Texas Instruments Ditches Mobile

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Anyone who has been following the world of mobile computing over the past year or so likely noticed not only which companies have been scoring important component design wins, but also who hasn't.

In the mobile applications processor space, product after product has been announced featuring NVIDIA's (Nasdaq: NVDA  ) Tegra or Qualcomm's (Nasdaq: QCOM  ) Snapdragon. Device makers like Apple (Nasdaq: AAPL  ) and Samsung have taken chip design in-house in recent years, with their respective A# and Exynos processors.

For the most part, Texas Instruments (Nasdaq: TXN  ) has sat idle as the mobile device world passes on by. The company was able to score a couple of tablet wins, including the important Kindle Fire family as well as Barnes & Noble's new Nooks, but that's about it as far as high-profile spots go.

Say "Uncle!"
According to a recent Reuters report, TI is now officially throwing in the mobile towel and shifting its focus away from its wireless segment amid intense competition and turning toward other markets like the automotive sector. The company said it won't be going after smartphones and tablets any longer, but will look at broader opportunities.

It's a strange surrender, giving up one of the hottest semiconductor growth areas in recent memory, but at the same time it's the right thing to do if it simply can't remain competitive or profitable. Its OMAP processors, the same ones in the Kindle Fires and Nooks, will be rolled into TI's embedded chip business.

TI embedded processing exec Greg Delagi said the mobile device market is "less attractive as we go forward," and while growth in different markets will be slower, that business will be more stable and profitable in the long run. The company will still support its OMAP customers, but don't expect to see many more OMAP-powered mobile device wins anytime soon.

A long time coming
The decision isn't entirely surprising, as TI's wireless segment has been languishing for years. The company chose to give up in the baseband processor market four years ago, ceding the space to Qualcomm, which has become the dominant leader. Nokia (NYSE: NOK  ) is TI's primary baseband customer, and TI even made a new chip for Nokia last year despite its plan to shutter the business. Baseband sales were $1.1 billion in 2011, and that's expected to cease altogether by the end of this year.

With the planned baseband exit to be completed in just a few months, "reprofiling" the OMAP business was just the other shoe waiting to drop.

Can I get your digits?
Investors are wondering how all that lost revenue will be replaced, since the wireless segment was 10% of sales last quarter. That uncertainty caused TI shares to drop after the news, as the company wasn't too clear on how the move would affect its overall numbers.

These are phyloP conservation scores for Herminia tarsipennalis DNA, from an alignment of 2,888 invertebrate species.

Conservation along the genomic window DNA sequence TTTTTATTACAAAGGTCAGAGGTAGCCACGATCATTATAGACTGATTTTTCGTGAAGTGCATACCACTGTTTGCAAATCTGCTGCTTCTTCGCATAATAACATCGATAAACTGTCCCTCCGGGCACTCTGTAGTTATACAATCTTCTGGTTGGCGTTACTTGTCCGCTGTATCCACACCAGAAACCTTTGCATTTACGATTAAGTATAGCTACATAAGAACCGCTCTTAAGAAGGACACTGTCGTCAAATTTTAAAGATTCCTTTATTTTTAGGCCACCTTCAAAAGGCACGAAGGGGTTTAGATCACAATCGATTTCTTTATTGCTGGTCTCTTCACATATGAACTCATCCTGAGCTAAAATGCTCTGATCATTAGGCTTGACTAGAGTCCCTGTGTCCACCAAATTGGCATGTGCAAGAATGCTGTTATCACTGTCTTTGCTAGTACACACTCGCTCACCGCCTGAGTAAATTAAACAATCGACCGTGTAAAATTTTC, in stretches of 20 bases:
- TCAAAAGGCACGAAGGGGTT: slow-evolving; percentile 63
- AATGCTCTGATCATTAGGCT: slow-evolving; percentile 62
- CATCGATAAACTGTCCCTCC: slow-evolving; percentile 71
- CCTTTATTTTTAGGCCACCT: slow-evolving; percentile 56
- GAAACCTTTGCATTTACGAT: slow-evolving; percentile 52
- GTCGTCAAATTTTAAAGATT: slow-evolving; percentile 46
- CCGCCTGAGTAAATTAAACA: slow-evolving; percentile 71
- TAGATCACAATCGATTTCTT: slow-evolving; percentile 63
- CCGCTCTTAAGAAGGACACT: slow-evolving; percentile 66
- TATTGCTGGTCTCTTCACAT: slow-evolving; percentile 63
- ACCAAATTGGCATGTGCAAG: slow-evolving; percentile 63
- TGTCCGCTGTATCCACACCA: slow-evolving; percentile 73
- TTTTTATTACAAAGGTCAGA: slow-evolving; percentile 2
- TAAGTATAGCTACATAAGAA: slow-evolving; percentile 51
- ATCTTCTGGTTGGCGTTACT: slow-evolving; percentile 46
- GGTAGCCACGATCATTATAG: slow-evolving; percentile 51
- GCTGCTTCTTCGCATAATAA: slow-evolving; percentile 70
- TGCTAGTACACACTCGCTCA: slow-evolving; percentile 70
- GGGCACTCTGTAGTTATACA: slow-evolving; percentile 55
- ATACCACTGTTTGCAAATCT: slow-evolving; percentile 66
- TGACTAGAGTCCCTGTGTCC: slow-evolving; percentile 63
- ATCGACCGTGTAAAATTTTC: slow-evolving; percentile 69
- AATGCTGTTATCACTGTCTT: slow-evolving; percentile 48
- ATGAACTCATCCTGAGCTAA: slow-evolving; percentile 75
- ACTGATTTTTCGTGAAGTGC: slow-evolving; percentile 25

Revenue (MRQ)

Year-Over-Year Revenue Change

Operating Income/Loss (MRQ)


$1.8 billion


$437 million

Embedded Processing

$509 million


$51 million


$342 million


($51 million)


$684 million


$161 million


$3.33 billion


$598 million

Source: 10-Q. MRQ = most recent quarter.

To smooth out the transition, TI will need to work hard to grow its new markets, but that's a time-consuming process. Investors will need to be patient as the wireless business winds down. Delagi said it was too early to discuss how the company's financial results would be affected as it makes the change.

He pegs long-term operating margins for embedded processors in the neighborhood of 30%, which is fairly optimistic considering the segment currently puts up just 10%. Overall operating margin last quarter was 18%, so 30% sounds just rosy. Delagi didn't say when investors could hope for these digits, and therein lies the rub.

TI will be missing out on the next trillion-dollar revolution, but one of its rivals won't be. Grab a copy of this special free report to find out one company scoring plenty of wins in the next generation of smartphones and tablets.

Evan Niu, CFA, owns shares of Qualcomm and Apple. The Motley Fool owns shares of Apple,, and Qualcomm. Motley Fool newsletter services recommend, Apple, and NVIDIA. Try any of our Foolish newsletter services free for 30 days. We Fools may not all hold the same opinions, but we all believe that considering a diverse range of insights makes us better investors. The Motley Fool has a disclosure policy.

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  • Report this Comment On September 26, 2012, at 9:14 PM, analoguru wrote:

    Very typical TI cycle, it bounces between 9B and 14B over like 20years. Adds new revenue by acquisition (NSM and BB in last 10years) while legacy business drops below target margins and they jettison (memory to Micron, etc). I am not thinking a 1.8B*4= 7.2B annual analog run rate is either right or sustainable.

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